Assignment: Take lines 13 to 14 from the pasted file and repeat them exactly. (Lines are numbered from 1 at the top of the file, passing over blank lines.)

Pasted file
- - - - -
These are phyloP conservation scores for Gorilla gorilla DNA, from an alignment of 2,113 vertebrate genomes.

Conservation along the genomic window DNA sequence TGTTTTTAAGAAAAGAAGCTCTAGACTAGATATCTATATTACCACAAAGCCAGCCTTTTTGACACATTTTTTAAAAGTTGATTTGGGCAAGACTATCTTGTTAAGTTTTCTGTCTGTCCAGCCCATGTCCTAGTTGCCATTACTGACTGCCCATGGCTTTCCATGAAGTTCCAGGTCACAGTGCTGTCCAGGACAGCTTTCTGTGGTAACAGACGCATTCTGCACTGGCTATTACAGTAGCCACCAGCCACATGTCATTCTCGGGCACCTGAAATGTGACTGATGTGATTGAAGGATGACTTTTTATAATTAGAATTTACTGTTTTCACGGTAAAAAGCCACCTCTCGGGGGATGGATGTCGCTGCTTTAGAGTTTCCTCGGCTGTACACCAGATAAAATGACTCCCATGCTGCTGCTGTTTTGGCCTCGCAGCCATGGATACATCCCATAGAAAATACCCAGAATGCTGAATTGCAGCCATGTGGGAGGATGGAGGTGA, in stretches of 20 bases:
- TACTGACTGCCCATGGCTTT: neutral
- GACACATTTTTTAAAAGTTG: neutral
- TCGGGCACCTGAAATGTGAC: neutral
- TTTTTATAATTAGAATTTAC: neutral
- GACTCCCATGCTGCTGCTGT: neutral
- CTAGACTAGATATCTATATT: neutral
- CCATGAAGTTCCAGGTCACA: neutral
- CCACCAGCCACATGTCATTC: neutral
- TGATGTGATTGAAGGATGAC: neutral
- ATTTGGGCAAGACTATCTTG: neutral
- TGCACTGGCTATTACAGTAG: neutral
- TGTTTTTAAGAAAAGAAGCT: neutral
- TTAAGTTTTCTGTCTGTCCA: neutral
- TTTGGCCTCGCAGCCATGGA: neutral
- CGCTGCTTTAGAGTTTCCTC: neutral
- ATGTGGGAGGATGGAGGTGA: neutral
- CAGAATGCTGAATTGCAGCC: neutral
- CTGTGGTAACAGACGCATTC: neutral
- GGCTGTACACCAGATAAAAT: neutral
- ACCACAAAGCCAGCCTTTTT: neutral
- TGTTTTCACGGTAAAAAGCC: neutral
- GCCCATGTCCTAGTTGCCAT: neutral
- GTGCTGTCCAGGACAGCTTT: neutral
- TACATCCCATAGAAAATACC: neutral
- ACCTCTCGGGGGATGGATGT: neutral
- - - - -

- TGCACTGGCTATTACAGTAG: neutral
- TGTTTTTAAGAAAAGAAGCT: neutral